Mr. Richard Bernard
December 4, 2017
Essay on The Hitchhiker’s Guide to the Galaxy
Douglas Adams’ science-fiction novel, The Hitchhiker’s Guide to the Galaxy is a humorous novel which teaches us about friendship, impossibility, and especially the meaning of life. In this essay, I will talk about Adams’ take on how humans cope with things that they cannot comprehend. The main character, Arthur Dent, is a thirty-something year-old man who’s never at ease with himself. In this story, we see him try to discover the meaning of life, while going through many improbable events. Every time Arthur is faced with these seemingly impossible obstacles, he would attempt to understand the situation. He would fail to understand and wonder why no one else was asking questions. For example, in chapter 18, two rockets turn into a whale and a bowl of petunias. Arthur, because he is human, wonders how this happened. Meanwhile, all the characters acknowledge that it has happened, and do not care to find out why. Since Arthur is the only human in this story, he is the only one to ask himself useless questions, as humans tend to do. This book teaches us not to ask questions, because the universe is a very big and mysterious place, and we will never be able to find an answer without creating more questions along with it.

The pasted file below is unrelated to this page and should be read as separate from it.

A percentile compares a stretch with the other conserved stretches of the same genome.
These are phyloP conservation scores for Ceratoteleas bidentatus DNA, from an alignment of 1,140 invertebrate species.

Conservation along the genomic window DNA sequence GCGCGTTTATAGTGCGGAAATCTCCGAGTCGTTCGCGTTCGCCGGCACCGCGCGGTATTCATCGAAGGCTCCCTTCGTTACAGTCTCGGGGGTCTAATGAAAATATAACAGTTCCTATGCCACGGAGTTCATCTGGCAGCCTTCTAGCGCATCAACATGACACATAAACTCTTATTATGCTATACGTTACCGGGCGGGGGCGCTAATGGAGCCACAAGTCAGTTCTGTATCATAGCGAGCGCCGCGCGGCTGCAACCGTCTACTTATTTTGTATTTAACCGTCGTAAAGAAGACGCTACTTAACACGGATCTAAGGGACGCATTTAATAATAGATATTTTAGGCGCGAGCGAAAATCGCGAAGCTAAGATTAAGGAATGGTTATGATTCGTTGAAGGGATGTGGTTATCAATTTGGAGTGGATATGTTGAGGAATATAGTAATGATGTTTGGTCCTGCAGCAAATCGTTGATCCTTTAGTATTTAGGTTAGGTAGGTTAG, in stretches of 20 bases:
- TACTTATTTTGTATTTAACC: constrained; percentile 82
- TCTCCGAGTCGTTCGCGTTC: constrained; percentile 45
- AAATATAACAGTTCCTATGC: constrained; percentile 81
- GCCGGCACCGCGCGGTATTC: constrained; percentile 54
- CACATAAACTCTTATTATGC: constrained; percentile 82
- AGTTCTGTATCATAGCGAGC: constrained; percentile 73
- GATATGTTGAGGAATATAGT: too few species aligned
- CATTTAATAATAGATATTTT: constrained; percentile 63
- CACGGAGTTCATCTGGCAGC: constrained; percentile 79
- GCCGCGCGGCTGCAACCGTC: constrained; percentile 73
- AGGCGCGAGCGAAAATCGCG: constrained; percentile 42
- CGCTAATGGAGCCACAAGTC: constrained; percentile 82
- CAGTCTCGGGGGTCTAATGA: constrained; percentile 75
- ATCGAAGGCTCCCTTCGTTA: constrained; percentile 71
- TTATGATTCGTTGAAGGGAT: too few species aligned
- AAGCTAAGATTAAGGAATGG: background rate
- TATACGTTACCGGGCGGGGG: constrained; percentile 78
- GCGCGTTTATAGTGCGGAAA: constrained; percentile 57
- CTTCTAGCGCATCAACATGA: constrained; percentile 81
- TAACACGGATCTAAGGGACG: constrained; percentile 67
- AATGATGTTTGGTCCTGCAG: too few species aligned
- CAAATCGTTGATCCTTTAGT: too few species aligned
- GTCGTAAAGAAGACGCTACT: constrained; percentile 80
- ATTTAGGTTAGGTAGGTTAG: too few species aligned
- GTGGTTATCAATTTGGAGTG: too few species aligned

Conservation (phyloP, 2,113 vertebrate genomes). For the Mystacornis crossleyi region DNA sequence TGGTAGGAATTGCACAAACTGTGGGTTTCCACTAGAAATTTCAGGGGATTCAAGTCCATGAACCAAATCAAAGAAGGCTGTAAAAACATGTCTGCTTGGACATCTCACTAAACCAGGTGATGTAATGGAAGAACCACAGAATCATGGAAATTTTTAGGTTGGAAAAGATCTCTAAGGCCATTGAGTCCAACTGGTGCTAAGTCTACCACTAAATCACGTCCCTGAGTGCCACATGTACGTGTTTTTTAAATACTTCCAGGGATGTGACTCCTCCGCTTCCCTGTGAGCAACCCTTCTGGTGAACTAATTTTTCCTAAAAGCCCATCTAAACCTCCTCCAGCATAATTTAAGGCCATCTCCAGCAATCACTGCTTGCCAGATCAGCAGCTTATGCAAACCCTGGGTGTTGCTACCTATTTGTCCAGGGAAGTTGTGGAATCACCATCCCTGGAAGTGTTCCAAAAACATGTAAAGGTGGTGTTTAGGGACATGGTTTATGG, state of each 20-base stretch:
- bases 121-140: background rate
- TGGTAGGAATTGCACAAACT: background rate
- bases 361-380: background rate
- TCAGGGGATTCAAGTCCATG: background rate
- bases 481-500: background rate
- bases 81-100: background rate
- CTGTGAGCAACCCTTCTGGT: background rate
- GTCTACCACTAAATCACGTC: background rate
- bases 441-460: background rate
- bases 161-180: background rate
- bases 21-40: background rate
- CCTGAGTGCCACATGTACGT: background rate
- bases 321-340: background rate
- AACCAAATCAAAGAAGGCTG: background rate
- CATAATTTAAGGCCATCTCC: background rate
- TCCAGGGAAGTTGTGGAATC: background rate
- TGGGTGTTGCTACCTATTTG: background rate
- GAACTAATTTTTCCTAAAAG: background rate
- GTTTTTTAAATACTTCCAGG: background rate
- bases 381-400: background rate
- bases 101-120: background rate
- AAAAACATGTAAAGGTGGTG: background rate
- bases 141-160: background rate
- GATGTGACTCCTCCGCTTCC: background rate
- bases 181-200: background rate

The way Arthur copes with these impossible events seems stupid compared to the other character’s reactions, but it is the most human way to react, and it shows that humans always try to find an answer even when there is no answer. When Arthur is faced with these events, he attempts to understand them. He states the obvious. For example, at the start of the book, when he finds himself on a spaceship, Arthur has no idea where he is, but says: “It’s dark.” His friend, who is not human, says that “one of the things [he] has always found hard to understand about humans is their habit of continually stating and repeating the very very obvious.” We know that this is because by stating what we know, we can try to connect ideas and figure out what we don’t know. Arthur also tries to connect the event to something simpler. He says, at page 57, that he “wished there was something simple and recognizable [he] could grasp hold of” to help him understand the...